South! Aim! Fire!

Let's start from the cannon's current position. Assuming no building, hills, or anything else gets in the way, and you are a physics genius that managed to isolate on Fort Lotrščak with live ammo and achieve a clear straight shot, your cannonball makes an impact all the way in line with Donji Čehi (but a bit away to the east from the place). Donji Čehi, along with Gornji Čehi, used to be independent villages but are today part of the city of Zagreb. With only 1,72 km2 of length, the place counts 232 residents, based on a 2011 census 

grički_top_range_south_side.jpg

Grič Cannon maximum range to the south, screenshot / Google Maps

 West! Aim! Fire!

Continue clockwise and set your cannon to take a shot towards the west, with a range of little under eight kilometers. You can score all the way to Krnska street in Gajnice. Krn is both a name of a mountain and a peak (2244) in Slovenia. The mountain is a part of the Triglav National Park in Slovenia (and if this side note sees your attention fly to Slovenia, be sure to check our friends at Total Slovenia News). Gajnice is a neighborhood in Zagreb that counts around 10,000 residents. The neighbourhood is notorious for lousy connection with the rest of the Zagreb, and local residents often complain about infrequent buses that connect them to Črnomerec from where they can travel to the city's center. Well, at least, the center doesn't aim them with a cannon.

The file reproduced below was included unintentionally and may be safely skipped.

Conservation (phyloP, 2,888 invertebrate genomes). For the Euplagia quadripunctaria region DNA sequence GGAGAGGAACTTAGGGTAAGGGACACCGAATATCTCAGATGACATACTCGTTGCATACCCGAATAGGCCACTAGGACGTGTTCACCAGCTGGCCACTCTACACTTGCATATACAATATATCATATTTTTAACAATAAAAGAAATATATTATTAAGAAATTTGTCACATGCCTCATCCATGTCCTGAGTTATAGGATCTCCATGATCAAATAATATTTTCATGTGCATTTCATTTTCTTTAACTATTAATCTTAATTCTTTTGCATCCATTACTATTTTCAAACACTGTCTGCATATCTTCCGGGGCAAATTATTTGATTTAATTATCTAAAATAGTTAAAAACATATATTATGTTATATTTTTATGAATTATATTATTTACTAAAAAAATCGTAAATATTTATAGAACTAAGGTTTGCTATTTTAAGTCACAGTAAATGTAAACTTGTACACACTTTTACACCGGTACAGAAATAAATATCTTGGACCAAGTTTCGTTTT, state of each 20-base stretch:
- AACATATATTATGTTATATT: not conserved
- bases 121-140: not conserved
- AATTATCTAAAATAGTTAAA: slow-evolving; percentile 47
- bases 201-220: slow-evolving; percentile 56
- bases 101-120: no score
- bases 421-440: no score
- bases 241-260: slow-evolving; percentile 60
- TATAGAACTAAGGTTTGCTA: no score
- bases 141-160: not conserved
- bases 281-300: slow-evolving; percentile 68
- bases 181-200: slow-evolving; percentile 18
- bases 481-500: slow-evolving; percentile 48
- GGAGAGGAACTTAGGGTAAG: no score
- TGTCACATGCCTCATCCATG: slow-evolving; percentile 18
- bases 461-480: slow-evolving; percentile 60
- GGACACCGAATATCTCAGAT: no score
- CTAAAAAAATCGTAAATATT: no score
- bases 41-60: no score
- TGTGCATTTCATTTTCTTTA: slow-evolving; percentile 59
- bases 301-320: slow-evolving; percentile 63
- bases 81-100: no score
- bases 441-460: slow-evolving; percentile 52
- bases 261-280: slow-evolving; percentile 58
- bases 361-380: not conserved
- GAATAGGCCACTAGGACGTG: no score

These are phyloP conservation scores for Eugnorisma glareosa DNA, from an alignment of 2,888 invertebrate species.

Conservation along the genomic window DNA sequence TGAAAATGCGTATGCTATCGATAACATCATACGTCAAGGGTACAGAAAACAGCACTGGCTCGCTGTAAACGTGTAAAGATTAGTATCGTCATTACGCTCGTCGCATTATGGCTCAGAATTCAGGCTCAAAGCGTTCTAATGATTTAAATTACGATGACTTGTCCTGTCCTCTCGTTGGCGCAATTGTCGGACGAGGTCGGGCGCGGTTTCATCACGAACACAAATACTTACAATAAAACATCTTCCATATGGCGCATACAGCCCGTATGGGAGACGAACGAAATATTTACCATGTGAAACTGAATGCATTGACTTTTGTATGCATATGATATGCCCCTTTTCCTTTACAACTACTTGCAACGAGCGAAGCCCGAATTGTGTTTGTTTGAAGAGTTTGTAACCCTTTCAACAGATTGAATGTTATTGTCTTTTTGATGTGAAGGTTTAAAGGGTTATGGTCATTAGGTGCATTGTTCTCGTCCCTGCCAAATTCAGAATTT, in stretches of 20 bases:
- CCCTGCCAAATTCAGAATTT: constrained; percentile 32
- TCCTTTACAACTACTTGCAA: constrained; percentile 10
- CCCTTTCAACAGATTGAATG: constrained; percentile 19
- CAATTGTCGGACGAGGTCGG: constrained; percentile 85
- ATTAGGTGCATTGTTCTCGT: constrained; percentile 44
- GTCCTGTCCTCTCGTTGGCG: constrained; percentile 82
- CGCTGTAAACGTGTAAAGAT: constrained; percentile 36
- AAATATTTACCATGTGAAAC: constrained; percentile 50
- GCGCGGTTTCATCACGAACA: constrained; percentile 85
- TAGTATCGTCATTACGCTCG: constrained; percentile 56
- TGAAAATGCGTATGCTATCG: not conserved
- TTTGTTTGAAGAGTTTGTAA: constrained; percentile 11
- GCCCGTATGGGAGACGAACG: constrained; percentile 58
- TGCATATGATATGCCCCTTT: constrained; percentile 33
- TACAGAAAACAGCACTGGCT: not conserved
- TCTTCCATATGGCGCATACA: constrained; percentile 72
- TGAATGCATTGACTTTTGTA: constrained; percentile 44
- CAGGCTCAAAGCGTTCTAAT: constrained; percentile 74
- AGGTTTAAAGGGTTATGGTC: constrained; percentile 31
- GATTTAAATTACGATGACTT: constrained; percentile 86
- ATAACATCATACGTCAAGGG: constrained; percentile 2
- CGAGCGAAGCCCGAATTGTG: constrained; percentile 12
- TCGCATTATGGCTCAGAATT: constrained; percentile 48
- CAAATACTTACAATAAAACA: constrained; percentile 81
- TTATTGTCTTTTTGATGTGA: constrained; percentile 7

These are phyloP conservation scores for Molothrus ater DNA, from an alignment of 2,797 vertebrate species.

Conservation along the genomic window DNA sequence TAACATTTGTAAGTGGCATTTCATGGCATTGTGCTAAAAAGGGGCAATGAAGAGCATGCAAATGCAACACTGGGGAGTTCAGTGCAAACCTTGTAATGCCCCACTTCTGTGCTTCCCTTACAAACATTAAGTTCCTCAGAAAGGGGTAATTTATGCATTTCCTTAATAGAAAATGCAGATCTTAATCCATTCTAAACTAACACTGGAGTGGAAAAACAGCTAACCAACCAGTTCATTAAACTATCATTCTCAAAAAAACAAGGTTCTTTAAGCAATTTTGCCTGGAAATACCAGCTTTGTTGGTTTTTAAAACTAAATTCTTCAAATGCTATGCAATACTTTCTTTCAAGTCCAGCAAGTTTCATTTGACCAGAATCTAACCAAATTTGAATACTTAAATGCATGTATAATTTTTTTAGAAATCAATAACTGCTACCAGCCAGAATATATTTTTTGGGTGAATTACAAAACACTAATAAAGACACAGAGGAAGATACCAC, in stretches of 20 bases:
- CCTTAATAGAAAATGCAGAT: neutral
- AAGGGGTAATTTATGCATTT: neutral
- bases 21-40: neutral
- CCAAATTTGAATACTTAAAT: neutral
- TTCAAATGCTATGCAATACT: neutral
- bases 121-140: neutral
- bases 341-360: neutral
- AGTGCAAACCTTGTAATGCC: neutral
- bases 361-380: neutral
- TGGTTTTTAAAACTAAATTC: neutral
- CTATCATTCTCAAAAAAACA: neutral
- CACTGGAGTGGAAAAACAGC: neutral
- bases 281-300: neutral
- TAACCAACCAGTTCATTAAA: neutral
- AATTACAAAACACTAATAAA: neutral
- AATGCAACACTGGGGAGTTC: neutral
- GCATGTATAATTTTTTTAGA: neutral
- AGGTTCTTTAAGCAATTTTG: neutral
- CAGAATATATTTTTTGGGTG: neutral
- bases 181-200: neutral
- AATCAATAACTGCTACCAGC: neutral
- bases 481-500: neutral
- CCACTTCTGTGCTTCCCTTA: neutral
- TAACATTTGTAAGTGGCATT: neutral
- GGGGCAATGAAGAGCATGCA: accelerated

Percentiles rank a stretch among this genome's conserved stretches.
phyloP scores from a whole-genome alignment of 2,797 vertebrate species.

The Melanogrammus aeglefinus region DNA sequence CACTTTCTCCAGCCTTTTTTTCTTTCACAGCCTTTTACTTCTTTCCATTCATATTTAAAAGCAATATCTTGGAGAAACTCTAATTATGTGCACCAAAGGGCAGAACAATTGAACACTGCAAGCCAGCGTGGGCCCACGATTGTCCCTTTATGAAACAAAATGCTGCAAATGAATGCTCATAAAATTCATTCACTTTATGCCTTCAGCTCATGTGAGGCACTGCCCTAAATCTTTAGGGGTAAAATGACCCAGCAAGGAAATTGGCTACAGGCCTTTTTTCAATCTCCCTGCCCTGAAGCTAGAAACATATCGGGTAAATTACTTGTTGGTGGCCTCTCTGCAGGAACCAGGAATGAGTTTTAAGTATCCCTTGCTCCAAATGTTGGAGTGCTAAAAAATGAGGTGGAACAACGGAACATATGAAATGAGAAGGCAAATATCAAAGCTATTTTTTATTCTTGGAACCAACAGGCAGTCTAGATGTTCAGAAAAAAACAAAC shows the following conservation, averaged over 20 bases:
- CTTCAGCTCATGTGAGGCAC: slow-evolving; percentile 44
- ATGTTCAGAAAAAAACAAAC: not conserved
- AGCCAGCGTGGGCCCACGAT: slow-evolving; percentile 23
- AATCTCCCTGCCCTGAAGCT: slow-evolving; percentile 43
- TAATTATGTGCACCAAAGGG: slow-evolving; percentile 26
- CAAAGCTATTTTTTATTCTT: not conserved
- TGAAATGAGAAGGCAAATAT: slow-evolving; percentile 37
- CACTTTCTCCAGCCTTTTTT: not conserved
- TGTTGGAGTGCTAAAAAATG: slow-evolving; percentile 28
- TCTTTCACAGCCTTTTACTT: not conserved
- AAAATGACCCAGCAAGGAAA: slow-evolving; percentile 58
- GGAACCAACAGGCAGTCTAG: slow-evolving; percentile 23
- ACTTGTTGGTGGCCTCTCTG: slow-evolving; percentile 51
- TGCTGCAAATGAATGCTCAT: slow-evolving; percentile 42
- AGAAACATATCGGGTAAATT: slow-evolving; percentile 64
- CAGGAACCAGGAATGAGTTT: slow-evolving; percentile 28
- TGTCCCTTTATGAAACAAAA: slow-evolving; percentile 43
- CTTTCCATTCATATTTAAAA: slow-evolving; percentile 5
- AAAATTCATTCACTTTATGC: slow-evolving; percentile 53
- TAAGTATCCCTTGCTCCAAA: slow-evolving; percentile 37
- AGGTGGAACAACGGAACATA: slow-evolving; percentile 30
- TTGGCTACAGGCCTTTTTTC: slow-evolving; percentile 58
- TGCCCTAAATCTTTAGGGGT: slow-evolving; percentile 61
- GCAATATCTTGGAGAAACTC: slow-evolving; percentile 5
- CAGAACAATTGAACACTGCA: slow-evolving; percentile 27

west_range.jpg

Grič Cannon maximum range to the west, screenshot / Google Maps

 North! Aim! Fire!

The new target, or well, lucky shot, towards the North. Don't worry about Medvednica mountain getting in the way of a clear shot towards Zagorje, as the range is not long enough. The shot will hit Medvednica mountain, more precisely, to the close proximity of Tusti Vrh. The location is placed 648 meters above sea level height and serves as a stand for a communication station with antenna polls. But, no need to shoot the place up and destroy a lovely piece of nature, which also serves an important social role in regards to telecommunication. Instead, you can visit the place as the Gračani trail leads there.

north_range.jpg

Grič Cannon maximum range to the north, screenshot / Google Maps

 East! Aim! Fire!

Finally, it's time to ruin someone's day in east Zagreb (fortunately, no person was hurt during these simulations in reality). Specifically to whoever lives in Retkovec III near Bruma Interijeri d.o.o. company specialized in woodwork.

Petkovic is a neighborhood that is part of the Dubrava district. Mostly a residential place, like much of eastern neighborhoods considered to be a bit rough area to live. Still, things are not as bad as before.

range_to_the_east.jpg

Grič Cannon maximum range to the east, screenshot / Google Maps

 

Shooting blanks

Again, it's worth noting these projections aren't accurate science and imply conditions so ideal that such an ideal world wouldn't need firearms and everyone would be living in peace.

In reality, where these ideal conditions don't apply, residents of mentioned areas, but also citizens in general, can be relaxed, as the mentioned ranges are irrelevant.

shot_fired.jpgShots fired aftermath, screenshot / PIXSELL

„It's worth noting the cannon is modified, and it can't fire live ammo“, warned Zagreb TB official, a bit puzzled why I would even ask her for the potential range of a weapon overlooking Croatian capital from Fort Lotrščak. But, as I'm sure any researcher will confirm, scientific curiosity often calls for asking controversial questions.

Learn more about Zagreb on our TC page.

For more about history in Croatia, follow TCN's dedicated page.